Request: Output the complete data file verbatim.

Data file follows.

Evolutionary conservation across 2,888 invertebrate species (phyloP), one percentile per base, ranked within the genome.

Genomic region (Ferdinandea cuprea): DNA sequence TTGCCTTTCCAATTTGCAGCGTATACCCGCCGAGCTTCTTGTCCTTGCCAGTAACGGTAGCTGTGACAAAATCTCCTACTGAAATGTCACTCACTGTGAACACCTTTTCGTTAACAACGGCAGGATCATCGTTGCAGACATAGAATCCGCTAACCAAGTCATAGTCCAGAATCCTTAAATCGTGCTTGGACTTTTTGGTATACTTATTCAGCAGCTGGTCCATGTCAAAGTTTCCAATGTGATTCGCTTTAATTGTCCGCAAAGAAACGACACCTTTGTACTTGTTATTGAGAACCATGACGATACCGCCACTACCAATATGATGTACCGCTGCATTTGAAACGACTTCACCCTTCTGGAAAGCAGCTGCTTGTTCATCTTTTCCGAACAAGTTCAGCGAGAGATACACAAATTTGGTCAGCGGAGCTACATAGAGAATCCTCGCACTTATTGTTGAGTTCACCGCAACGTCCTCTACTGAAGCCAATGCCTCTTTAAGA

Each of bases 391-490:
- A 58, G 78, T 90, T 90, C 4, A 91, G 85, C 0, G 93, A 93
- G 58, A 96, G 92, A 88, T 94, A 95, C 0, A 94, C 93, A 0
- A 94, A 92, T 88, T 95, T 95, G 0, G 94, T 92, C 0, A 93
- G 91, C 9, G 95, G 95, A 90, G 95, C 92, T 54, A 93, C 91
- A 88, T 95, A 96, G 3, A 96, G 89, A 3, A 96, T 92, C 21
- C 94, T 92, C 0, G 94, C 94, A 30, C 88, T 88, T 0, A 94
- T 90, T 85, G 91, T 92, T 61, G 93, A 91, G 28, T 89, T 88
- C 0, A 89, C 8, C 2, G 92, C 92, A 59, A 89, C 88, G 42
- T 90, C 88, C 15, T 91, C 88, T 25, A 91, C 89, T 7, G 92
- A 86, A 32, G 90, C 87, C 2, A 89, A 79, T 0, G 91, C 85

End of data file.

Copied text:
Evolutionary conservation across 2,888 invertebrate species (phyloP), one percentile per base, ranked within the genome.

Genomic region (Ferdinandea cuprea): DNA sequence TTGCCTTTCCAATTTGCAGCGTATACCCGCCGAGCTTCTTGTCCTTGCCAGTAACGGTAGCTGTGACAAAATCTCCTACTGAAATGTCACTCACTGTGAACACCTTTTCGTTAACAACGGCAGGATCATCGTTGCAGACATAGAATCCGCTAACCAAGTCATAGTCCAGAATCCTTAAATCGTGCTTGGACTTTTTGGTATACTTATTCAGCAGCTGGTCCATGTCAAAGTTTCCAATGTGATTCGCTTTAATTGTCCGCAAAGAAACGACACCTTTGTACTTGTTATTGAGAACCATGACGATACCGCCACTACCAATATGATGTACCGCTGCATTTGAAACGACTTCACCCTTCTGGAAAGCAGCTGCTTGTTCATCTTTTCCGAACAAGTTCAGCGAGAGATACACAAATTTGGTCAGCGGAGCTACATAGAGAATCCTCGCACTTATTGTTGAGTTCACCGCAACGTCCTCTACTGAAGCCAATGCCTCTTTAAGA

Each of bases 391-490:
- A 58, G 78, T 90, T 90, C 4, A 91, G 85, C 0, G 93, A 93
- G 58, A 96, G 92, A 88, T 94, A 95, C 0, A 94, C 93, A 0
- A 94, A 92, T 88, T 95, T 95, G 0, G 94, T 92, C 0, A 93
- G 91, C 9, G 95, G 95, A 90, G 95, C 92, T 54, A 93, C 91
- A 88, T 95, A 96, G 3, A 96, G 89, A 3, A 96, T 92, C 21
- C 94, T 92, C 0, G 94, C 94, A 30, C 88, T 88, T 0, A 94
- T 90, T 85, G 91, T 92, T 61, G 93, A 91, G 28, T 89, T 88
- C 0, A 89, C 8, C 2, G 92, C 92, A 59, A 89, C 88, G 42
- T 90, C 88, C 15, T 91, C 88, T 25, A 91, C 89, T 7, G 92
- A 86, A 32, G 90, C 87, C 2, A 89, A 79, T 0, G 91, C 85